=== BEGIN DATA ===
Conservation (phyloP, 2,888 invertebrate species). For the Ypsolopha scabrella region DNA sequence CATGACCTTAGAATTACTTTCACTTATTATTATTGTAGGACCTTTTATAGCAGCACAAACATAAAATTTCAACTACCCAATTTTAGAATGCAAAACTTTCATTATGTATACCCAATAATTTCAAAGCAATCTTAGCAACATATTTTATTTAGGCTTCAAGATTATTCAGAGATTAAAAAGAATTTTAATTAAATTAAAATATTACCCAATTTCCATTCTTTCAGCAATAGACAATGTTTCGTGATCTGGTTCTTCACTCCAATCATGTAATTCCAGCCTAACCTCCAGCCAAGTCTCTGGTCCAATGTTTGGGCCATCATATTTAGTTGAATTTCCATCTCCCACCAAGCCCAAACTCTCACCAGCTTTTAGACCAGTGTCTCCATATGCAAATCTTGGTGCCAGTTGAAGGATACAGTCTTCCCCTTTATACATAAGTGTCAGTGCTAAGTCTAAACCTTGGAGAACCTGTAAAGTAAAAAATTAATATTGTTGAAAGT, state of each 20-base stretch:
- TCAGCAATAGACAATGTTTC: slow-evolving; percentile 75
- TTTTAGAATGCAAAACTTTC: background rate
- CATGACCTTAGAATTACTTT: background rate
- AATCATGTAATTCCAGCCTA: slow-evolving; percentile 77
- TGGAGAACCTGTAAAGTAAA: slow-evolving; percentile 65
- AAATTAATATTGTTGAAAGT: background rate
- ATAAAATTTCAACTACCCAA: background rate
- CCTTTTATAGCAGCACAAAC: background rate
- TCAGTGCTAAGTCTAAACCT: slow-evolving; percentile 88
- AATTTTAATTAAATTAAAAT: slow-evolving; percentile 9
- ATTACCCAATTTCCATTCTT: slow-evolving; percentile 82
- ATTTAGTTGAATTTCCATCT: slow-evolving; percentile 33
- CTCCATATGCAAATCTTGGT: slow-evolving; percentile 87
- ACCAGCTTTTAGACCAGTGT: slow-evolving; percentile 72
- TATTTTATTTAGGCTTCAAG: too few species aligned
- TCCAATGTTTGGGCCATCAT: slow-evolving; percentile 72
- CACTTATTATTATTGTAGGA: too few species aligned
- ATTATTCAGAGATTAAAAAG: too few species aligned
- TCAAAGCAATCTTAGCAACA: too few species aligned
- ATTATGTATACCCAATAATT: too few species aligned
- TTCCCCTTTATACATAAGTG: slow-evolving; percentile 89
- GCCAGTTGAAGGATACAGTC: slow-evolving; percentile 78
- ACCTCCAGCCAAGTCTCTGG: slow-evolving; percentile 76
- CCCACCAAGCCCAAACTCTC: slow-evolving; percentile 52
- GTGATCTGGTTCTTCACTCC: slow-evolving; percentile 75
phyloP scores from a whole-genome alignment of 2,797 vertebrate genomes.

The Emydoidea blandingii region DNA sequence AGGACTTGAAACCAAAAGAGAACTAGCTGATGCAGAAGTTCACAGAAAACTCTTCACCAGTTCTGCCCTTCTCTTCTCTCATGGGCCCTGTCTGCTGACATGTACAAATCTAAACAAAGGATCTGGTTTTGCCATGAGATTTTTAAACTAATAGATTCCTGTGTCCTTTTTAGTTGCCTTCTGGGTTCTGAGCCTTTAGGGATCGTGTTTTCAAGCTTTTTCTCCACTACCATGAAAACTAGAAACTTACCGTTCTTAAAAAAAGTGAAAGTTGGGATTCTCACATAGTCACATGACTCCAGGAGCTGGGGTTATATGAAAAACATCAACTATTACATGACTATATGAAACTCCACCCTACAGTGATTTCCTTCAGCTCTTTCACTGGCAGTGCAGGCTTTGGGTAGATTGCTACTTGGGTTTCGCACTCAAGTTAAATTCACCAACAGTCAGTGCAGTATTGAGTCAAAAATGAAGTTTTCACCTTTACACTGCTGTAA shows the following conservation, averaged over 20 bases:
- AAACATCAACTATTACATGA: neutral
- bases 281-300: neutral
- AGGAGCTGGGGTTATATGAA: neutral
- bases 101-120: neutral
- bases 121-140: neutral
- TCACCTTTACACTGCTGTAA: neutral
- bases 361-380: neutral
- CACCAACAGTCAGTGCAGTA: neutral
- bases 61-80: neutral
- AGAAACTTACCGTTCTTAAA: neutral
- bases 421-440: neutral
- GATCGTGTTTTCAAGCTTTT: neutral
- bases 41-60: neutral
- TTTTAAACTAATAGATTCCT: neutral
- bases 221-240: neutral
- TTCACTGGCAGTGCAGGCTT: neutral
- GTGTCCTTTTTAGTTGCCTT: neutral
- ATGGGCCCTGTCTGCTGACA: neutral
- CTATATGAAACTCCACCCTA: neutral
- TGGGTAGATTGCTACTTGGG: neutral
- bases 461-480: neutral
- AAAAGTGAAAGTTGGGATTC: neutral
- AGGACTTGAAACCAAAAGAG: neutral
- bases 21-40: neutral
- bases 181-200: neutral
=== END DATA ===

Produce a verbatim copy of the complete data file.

Conservation (phyloP, 2,888 invertebrate species). For the Ypsolopha scabrella region DNA sequence CATGACCTTAGAATTACTTTCACTTATTATTATTGTAGGACCTTTTATAGCAGCACAAACATAAAATTTCAACTACCCAATTTTAGAATGCAAAACTTTCATTATGTATACCCAATAATTTCAAAGCAATCTTAGCAACATATTTTATTTAGGCTTCAAGATTATTCAGAGATTAAAAAGAATTTTAATTAAATTAAAATATTACCCAATTTCCATTCTTTCAGCAATAGACAATGTTTCGTGATCTGGTTCTTCACTCCAATCATGTAATTCCAGCCTAACCTCCAGCCAAGTCTCTGGTCCAATGTTTGGGCCATCATATTTAGTTGAATTTCCATCTCCCACCAAGCCCAAACTCTCACCAGCTTTTAGACCAGTGTCTCCATATGCAAATCTTGGTGCCAGTTGAAGGATACAGTCTTCCCCTTTATACATAAGTGTCAGTGCTAAGTCTAAACCTTGGAGAACCTGTAAAGTAAAAAATTAATATTGTTGAAAGT, state of each 20-base stretch:
- TCAGCAATAGACAATGTTTC: slow-evolving; percentile 75
- TTTTAGAATGCAAAACTTTC: background rate
- CATGACCTTAGAATTACTTT: background rate
- AATCATGTAATTCCAGCCTA: slow-evolving; percentile 77
- TGGAGAACCTGTAAAGTAAA: slow-evolving; percentile 65
- AAATTAATATTGTTGAAAGT: background rate
- ATAAAATTTCAACTACCCAA: background rate
- CCTTTTATAGCAGCACAAAC: background rate
- TCAGTGCTAAGTCTAAACCT: slow-evolving; percentile 88
- AATTTTAATTAAATTAAAAT: slow-evolving; percentile 9
- ATTACCCAATTTCCATTCTT: slow-evolving; percentile 82
- ATTTAGTTGAATTTCCATCT: slow-evolving; percentile 33
- CTCCATATGCAAATCTTGGT: slow-evolving; percentile 87
- ACCAGCTTTTAGACCAGTGT: slow-evolving; percentile 72
- TATTTTATTTAGGCTTCAAG: too few species aligned
- TCCAATGTTTGGGCCATCAT: slow-evolving; percentile 72
- CACTTATTATTATTGTAGGA: too few species aligned
- ATTATTCAGAGATTAAAAAG: too few species aligned
- TCAAAGCAATCTTAGCAACA: too few species aligned
- ATTATGTATACCCAATAATT: too few species aligned
- TTCCCCTTTATACATAAGTG: slow-evolving; percentile 89
- GCCAGTTGAAGGATACAGTC: slow-evolving; percentile 78
- ACCTCCAGCCAAGTCTCTGG: slow-evolving; percentile 76
- CCCACCAAGCCCAAACTCTC: slow-evolving; percentile 52
- GTGATCTGGTTCTTCACTCC: slow-evolving; percentile 75
phyloP scores from a whole-genome alignment of 2,797 vertebrate genomes.

The Emydoidea blandingii region DNA sequence AGGACTTGAAACCAAAAGAGAACTAGCTGATGCAGAAGTTCACAGAAAACTCTTCACCAGTTCTGCCCTTCTCTTCTCTCATGGGCCCTGTCTGCTGACATGTACAAATCTAAACAAAGGATCTGGTTTTGCCATGAGATTTTTAAACTAATAGATTCCTGTGTCCTTTTTAGTTGCCTTCTGGGTTCTGAGCCTTTAGGGATCGTGTTTTCAAGCTTTTTCTCCACTACCATGAAAACTAGAAACTTACCGTTCTTAAAAAAAGTGAAAGTTGGGATTCTCACATAGTCACATGACTCCAGGAGCTGGGGTTATATGAAAAACATCAACTATTACATGACTATATGAAACTCCACCCTACAGTGATTTCCTTCAGCTCTTTCACTGGCAGTGCAGGCTTTGGGTAGATTGCTACTTGGGTTTCGCACTCAAGTTAAATTCACCAACAGTCAGTGCAGTATTGAGTCAAAAATGAAGTTTTCACCTTTACACTGCTGTAA shows the following conservation, averaged over 20 bases:
- AAACATCAACTATTACATGA: neutral
- bases 281-300: neutral
- AGGAGCTGGGGTTATATGAA: neutral
- bases 101-120: neutral
- bases 121-140: neutral
- TCACCTTTACACTGCTGTAA: neutral
- bases 361-380: neutral
- CACCAACAGTCAGTGCAGTA: neutral
- bases 61-80: neutral
- AGAAACTTACCGTTCTTAAA: neutral
- bases 421-440: neutral
- GATCGTGTTTTCAAGCTTTT: neutral
- bases 41-60: neutral
- TTTTAAACTAATAGATTCCT: neutral
- bases 221-240: neutral
- TTCACTGGCAGTGCAGGCTT: neutral
- GTGTCCTTTTTAGTTGCCTT: neutral
- ATGGGCCCTGTCTGCTGACA: neutral
- CTATATGAAACTCCACCCTA: neutral
- TGGGTAGATTGCTACTTGGG: neutral
- bases 461-480: neutral
- AAAAGTGAAAGTTGGGATTC: neutral
- AGGACTTGAAACCAAAAGAG: neutral
- bases 21-40: neutral
- bases 181-200: neutral